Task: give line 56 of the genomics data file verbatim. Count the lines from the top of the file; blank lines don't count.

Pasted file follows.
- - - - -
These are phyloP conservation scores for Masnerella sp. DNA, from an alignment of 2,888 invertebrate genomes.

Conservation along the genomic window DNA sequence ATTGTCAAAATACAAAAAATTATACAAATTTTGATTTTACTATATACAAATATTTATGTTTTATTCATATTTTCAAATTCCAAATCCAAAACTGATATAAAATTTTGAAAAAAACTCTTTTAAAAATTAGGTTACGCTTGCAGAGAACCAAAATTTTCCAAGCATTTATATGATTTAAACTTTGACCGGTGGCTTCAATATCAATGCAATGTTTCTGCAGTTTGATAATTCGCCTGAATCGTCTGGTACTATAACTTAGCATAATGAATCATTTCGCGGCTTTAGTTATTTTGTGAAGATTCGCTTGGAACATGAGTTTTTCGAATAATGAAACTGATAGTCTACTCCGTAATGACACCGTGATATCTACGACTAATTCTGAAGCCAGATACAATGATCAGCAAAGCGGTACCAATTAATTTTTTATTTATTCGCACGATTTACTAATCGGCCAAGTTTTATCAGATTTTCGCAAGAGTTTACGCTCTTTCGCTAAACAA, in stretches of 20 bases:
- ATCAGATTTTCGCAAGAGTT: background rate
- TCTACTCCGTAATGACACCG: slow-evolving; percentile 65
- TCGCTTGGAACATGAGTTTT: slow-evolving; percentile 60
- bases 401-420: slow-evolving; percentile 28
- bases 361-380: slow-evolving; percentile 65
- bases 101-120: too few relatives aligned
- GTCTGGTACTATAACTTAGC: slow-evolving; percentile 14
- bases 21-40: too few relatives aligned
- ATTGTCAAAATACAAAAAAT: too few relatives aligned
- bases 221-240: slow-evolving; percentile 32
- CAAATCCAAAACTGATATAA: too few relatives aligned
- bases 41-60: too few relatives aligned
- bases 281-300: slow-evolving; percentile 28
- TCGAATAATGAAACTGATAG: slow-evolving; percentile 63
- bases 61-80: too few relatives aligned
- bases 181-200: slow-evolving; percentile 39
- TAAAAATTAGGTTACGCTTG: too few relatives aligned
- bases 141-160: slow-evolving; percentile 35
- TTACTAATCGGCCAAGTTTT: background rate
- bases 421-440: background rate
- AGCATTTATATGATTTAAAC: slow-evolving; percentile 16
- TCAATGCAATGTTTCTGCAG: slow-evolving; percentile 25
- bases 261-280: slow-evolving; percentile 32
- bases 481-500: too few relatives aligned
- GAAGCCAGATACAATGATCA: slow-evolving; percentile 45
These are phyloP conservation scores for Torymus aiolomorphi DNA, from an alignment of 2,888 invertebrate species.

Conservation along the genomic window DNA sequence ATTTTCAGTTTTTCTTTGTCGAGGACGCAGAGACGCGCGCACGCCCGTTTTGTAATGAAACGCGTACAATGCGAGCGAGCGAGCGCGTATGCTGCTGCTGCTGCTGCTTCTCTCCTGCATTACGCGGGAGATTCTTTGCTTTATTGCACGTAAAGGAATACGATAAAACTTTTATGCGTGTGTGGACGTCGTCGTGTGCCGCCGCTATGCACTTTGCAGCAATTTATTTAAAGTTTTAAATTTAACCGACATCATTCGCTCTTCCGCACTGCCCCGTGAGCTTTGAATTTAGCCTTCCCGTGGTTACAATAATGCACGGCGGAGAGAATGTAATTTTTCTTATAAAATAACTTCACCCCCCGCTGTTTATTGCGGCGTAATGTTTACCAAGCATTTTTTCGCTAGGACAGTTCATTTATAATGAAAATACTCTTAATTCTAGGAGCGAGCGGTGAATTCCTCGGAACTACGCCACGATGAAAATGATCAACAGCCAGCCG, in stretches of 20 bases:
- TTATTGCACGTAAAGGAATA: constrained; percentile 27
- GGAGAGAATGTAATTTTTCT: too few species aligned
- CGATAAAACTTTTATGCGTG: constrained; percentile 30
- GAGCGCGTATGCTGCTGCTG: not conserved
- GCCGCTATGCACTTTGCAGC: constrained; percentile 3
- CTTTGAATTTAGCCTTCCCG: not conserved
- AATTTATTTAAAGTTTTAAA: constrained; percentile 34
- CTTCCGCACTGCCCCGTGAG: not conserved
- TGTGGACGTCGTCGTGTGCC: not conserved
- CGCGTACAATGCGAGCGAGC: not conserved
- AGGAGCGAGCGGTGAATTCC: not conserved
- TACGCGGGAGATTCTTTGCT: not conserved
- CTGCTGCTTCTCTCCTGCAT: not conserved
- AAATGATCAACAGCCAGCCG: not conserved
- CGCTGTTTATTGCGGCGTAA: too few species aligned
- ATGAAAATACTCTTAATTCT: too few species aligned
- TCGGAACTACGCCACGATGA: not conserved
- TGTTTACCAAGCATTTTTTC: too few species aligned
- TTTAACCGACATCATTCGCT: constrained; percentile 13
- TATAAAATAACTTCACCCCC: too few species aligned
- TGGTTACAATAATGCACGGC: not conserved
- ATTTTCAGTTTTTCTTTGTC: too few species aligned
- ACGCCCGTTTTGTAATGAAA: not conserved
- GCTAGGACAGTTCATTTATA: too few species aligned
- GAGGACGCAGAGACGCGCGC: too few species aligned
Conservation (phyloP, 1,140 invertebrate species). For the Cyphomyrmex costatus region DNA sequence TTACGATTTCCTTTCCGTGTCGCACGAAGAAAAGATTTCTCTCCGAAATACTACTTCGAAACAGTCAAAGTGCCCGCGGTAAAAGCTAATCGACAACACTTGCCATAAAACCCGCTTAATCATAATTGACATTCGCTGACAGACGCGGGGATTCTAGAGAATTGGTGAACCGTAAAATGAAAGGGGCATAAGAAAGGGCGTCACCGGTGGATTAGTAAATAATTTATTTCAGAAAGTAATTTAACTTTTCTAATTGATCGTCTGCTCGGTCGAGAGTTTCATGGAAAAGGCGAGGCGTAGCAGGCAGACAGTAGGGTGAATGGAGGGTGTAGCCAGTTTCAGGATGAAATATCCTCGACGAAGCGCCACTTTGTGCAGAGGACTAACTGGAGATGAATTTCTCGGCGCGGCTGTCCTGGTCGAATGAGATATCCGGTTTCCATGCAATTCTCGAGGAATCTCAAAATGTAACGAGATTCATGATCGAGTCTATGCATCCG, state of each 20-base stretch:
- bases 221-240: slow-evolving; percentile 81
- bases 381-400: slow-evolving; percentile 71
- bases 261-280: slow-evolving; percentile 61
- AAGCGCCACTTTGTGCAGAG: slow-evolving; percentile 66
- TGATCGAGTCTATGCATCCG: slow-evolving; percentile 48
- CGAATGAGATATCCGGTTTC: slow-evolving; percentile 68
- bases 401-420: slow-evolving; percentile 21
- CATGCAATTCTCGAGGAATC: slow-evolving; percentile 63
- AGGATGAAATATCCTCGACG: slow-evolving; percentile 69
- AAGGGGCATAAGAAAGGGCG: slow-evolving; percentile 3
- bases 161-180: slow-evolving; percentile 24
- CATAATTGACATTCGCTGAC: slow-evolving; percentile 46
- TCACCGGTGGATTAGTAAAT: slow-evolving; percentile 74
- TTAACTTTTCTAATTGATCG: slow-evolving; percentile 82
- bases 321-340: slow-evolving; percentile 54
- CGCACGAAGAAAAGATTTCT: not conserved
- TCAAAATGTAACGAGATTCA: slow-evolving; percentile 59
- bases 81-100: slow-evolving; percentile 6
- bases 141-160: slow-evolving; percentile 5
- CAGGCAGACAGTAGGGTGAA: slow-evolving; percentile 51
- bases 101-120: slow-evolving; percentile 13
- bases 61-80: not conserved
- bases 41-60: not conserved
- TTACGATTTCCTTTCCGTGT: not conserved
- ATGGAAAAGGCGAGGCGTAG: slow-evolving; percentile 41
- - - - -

- bases 221-240: slow-evolving; percentile 81